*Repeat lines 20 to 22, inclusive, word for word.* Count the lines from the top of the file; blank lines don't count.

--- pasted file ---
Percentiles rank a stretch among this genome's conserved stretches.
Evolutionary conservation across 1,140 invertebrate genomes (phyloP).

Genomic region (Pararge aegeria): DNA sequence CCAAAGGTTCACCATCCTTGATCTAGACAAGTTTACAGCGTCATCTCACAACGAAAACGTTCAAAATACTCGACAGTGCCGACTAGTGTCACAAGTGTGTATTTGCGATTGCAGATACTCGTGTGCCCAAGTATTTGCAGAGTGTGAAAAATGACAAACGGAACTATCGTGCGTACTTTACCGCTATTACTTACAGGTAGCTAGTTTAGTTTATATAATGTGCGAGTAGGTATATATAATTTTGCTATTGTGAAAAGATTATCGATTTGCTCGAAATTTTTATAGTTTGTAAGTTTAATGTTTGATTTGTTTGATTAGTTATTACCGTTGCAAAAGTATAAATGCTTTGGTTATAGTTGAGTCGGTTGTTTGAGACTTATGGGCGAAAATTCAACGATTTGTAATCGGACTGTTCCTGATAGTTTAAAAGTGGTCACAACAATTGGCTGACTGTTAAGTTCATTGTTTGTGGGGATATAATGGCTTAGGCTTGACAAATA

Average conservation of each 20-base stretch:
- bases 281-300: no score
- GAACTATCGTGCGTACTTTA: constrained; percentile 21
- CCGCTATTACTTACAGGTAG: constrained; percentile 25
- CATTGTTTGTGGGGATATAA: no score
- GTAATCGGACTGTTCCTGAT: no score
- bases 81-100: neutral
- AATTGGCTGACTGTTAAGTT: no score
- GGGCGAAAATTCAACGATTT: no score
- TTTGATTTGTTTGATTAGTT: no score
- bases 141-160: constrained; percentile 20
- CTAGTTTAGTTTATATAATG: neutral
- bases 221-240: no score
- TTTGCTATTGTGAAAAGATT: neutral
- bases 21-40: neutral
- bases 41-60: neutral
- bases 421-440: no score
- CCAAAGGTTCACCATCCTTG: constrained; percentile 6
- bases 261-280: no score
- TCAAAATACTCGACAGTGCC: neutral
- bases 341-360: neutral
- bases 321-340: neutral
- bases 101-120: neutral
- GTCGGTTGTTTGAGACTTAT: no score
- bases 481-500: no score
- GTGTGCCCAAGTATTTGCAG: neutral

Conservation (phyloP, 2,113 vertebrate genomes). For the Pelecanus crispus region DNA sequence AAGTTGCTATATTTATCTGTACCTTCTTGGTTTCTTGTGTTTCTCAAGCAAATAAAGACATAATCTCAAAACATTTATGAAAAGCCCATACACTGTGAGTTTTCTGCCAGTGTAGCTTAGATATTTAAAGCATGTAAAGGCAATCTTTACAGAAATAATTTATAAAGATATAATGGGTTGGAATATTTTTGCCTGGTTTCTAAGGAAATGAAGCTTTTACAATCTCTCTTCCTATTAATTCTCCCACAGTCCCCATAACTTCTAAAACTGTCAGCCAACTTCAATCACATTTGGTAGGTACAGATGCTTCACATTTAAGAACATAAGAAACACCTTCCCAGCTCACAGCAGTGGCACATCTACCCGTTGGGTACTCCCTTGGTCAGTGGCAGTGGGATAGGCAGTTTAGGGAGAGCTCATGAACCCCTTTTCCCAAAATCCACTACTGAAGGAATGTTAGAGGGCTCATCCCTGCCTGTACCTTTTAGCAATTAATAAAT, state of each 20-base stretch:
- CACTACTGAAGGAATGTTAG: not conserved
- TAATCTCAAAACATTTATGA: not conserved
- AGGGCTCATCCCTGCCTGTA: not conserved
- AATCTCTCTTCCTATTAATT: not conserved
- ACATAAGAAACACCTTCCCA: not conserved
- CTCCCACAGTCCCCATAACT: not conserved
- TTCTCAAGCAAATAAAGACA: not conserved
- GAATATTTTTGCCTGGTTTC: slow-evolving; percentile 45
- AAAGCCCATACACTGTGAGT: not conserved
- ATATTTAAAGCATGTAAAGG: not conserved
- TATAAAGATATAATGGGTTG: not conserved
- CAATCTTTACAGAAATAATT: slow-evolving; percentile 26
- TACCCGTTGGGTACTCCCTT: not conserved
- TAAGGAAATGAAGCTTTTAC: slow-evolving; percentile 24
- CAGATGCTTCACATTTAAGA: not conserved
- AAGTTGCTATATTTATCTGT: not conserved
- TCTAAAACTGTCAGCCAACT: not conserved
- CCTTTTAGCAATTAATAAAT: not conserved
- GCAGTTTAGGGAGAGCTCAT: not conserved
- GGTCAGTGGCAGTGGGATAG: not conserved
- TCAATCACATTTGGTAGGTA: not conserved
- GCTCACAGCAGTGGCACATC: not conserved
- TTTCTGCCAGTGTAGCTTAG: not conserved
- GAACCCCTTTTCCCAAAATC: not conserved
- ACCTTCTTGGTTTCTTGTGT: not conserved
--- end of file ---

- bases 421-440: no score
- CCAAAGGTTCACCATCCTTG: constrained; percentile 6
- bases 261-280: no score